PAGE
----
Could it be… magic?
Some of us are total suckers for magic. I mean, let’s be honest, all that super-science stuff that purports to explain how people have superpowers and everything — how different is that really than just saying "He flies? She shoots beams from her eyes? It’s magic!"
To some of us it’s all much of a muchness, but superhero comics universes are peculiar about that sort of thing, they seem to demand differing levels of disbelief-suspension depending on whether we’re talking about Batman or the Spectre, Spidey or Dr. Strange.
At both Marvel and DC, magic is a part of their fictional universes but, like religion, is usually distinguished from the mythmaking involving superscience. The DC Universe has had a number of recent stories dealing with a transformation of how magic works in that fictional milieu, and now Marvel’s about to undergo a similar shift in their interpretation of the fantastic.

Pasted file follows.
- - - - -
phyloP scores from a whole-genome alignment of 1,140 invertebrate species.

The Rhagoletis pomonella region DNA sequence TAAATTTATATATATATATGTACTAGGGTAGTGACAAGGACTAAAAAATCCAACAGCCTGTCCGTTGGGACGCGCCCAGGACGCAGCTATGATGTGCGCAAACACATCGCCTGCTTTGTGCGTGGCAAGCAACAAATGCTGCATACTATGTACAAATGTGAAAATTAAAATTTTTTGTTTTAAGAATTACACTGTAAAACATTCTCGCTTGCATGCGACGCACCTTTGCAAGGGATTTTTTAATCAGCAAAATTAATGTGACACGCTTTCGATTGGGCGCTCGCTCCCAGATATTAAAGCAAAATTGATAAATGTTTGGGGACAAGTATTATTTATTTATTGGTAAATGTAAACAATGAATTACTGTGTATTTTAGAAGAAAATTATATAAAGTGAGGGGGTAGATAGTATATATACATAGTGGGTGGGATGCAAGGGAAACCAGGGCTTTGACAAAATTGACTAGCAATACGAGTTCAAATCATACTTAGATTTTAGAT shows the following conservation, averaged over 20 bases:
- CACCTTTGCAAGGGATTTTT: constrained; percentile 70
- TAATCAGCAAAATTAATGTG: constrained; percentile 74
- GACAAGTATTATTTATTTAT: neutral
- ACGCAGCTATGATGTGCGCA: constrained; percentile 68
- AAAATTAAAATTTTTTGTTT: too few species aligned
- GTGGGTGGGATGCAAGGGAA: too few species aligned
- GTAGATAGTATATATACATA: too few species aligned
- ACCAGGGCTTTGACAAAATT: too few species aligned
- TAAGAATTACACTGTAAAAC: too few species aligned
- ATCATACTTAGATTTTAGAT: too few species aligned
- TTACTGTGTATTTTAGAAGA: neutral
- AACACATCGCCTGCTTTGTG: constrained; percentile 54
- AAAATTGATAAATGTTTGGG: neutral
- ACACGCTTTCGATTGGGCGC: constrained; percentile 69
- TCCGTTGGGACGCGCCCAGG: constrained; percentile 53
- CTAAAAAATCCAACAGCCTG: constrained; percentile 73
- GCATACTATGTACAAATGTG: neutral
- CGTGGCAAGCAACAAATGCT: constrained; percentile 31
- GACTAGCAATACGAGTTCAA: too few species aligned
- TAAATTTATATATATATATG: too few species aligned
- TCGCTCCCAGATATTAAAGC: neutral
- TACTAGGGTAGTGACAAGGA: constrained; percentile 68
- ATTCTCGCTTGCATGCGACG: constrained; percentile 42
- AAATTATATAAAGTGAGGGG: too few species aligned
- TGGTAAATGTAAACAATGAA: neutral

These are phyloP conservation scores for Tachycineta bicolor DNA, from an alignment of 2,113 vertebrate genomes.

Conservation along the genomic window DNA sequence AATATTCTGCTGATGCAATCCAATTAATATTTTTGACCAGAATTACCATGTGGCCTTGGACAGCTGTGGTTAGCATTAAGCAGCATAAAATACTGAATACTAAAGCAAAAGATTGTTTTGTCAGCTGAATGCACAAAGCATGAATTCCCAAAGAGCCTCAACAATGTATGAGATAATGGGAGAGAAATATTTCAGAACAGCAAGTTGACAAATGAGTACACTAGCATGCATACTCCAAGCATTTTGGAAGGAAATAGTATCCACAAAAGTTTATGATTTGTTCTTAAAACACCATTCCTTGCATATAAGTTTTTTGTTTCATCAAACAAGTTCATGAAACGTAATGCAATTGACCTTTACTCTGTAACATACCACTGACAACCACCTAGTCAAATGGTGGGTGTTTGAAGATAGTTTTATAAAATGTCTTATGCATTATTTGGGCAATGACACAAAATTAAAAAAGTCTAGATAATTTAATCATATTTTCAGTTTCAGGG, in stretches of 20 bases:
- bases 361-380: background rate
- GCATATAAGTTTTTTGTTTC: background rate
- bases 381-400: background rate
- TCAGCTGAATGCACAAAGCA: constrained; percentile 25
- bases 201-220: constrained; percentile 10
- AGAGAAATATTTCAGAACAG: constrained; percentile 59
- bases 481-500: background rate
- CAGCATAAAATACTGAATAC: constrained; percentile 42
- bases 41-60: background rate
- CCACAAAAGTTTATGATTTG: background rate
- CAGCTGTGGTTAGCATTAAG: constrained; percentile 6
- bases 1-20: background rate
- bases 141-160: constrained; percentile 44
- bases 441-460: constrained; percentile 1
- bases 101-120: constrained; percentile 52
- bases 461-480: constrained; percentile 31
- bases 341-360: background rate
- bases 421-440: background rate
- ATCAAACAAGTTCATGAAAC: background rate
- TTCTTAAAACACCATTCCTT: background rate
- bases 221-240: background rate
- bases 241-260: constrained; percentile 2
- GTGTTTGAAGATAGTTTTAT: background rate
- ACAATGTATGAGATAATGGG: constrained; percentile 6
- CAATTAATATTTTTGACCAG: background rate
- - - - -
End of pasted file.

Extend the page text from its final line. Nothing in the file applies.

For my money, even though I’m not paying for it, the best story currently dealing with DC’s attitude towards magic and superheroes is the Doctor Thirteen backup tale currently running in Tales of the Unexpected, wherein superscience and magic and nonsense and fourth-wall breaking all collide in a fun romp that proves DC is well schooled on how to puncture its own pomposity. Maybe it’s not Ambush Bug-level surreality, but you can’t go wrong with talking pirate gorillas, parodies of the 52 writers, and Infectious Lass.
Now Marvel’s gearing up for their own big magic event this summer, Mystic Arcana, leading off with, appropriately enough, a Magik one-shot written by one of my personal heroes, Louise Simonson. Firm believers in not being able to tell the players without a scorecard, Marvel’s also bringing out a companion guide called Mystic Arcana: The Book of Marvel Magic, 64 pages of bios and character sketches and probably not storytelling.
Meanwhile, Scott at Polite Dissent decries the use of the "humans only use 10% of their brains" misinformation employed so often in comic book fiction as a way of introducing magical (or even superhuman) abilities. Dang, there goes about 90% of the captioning for future origin stories!